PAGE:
Meditation, Spirituality and the Pursuit of Inner Peace

Jeremy Lehrer

Life and work in New York can be challenging, especially at a time when there are uncertainties about the economy. Many New Yorkers are turning to meditation as a way to attain a state of grace and calm in troubled times and to build mental and spiritual strength, flexibility and stability. Meditation is the practice of focusing the mind single-pointedly on an "object" of subtle concentration: the breath, a mantra, an enlightened being or an analysis of mistaken perceptions that cause unhappiness.

New York City, as frenetic as it can be, is home to a veritable paradise of centers and yoga studios where you can learn to meditate or simply gather with others for guided (or silent) group meditations. At Jivamukti Yoga School, near Union Square, morning meditations are offered every weekday at 8am; the rigorous and playful explorations of the practice are an ideal way to start the day.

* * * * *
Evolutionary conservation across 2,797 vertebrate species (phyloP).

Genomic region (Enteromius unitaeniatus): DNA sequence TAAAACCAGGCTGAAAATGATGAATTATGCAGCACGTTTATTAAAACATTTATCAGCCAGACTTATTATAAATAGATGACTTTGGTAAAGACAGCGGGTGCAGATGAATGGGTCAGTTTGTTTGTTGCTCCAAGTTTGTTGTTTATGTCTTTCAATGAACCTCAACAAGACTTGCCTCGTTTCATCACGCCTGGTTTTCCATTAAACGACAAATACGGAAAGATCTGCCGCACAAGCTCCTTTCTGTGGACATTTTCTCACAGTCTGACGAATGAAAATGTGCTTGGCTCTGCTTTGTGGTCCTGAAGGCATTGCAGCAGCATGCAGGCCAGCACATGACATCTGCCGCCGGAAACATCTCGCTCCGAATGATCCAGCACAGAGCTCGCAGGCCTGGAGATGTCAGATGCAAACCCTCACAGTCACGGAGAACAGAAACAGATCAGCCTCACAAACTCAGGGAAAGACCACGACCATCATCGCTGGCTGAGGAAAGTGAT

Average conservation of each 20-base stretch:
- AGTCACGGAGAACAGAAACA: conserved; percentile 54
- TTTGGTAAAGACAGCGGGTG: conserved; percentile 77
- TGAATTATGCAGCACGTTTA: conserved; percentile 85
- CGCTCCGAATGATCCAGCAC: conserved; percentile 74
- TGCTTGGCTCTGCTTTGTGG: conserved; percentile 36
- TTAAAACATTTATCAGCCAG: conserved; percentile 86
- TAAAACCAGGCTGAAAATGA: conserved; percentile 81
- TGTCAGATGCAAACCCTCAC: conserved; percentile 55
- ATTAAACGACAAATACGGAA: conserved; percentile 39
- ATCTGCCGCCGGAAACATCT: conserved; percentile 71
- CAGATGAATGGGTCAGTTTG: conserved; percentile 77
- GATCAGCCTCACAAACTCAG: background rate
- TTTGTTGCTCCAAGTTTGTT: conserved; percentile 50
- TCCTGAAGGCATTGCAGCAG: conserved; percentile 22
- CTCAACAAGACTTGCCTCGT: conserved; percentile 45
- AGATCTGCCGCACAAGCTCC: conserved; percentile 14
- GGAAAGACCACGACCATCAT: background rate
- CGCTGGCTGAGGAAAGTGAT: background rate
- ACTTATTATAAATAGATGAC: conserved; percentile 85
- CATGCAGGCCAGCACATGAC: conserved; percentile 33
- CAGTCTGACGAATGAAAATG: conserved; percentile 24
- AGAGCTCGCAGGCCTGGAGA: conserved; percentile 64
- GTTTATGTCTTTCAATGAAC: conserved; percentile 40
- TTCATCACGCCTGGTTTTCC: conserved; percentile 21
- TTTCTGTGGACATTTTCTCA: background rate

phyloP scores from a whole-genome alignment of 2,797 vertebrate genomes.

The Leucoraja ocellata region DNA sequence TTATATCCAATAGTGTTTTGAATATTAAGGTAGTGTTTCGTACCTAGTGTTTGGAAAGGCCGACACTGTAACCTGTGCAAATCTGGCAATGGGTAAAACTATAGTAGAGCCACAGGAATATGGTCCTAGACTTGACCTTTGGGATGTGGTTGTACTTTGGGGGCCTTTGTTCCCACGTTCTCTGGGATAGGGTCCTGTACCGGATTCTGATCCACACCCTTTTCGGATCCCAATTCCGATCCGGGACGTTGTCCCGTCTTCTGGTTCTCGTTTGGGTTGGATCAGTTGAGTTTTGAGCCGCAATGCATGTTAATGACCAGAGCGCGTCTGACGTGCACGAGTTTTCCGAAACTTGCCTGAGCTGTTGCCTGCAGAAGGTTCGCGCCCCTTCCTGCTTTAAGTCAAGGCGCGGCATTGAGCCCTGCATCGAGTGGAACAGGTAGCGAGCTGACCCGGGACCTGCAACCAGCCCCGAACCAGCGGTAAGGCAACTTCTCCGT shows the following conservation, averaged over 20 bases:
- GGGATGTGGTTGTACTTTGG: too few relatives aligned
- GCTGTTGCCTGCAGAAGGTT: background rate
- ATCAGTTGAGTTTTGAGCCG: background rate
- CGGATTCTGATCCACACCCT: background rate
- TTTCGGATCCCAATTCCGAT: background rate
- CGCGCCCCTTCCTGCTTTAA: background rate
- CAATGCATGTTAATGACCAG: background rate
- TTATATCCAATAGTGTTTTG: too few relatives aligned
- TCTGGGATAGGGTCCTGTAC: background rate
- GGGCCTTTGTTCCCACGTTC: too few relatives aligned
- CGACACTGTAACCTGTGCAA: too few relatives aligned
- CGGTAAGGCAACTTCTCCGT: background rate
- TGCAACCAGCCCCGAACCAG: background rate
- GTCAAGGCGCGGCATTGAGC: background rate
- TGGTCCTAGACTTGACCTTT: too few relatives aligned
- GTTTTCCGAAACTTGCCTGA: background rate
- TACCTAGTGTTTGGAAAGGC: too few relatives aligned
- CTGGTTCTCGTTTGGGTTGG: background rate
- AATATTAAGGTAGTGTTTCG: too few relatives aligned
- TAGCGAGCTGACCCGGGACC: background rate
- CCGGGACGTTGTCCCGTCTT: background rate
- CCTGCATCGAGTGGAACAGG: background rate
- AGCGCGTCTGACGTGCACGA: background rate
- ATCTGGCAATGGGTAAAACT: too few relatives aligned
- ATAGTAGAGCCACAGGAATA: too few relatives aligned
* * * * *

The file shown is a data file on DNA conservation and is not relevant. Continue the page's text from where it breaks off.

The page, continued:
Tibet House offers an ongoing series of Tuesday-night "Introduction to Meditation" classes led by accomplished masters such as Sharon Salzberg, a renowned teacher of meditation who co-founded the Insight Meditation Society in Massachusetts. For those who prefer their meditation with a touch of counterculture, Lila Yoga, Dharma & Wellness, a center on the Lower East Side, features two contemporary takes on Buddha’s teachings: Dharma Punx, a group that blends nonconformist thinking with Buddhist philosophy, meets on Tuesday and Thursday evenings; the InterDependence Project, a group that connects meditation with artistic creativity and social justice, meets on Monday and Wednesday evenings. Those searching for meditation classes in Brooklyn, Queens, Staten Island and the Bronx should check with local yoga studios, which often complement yoga classes with courses on meditation.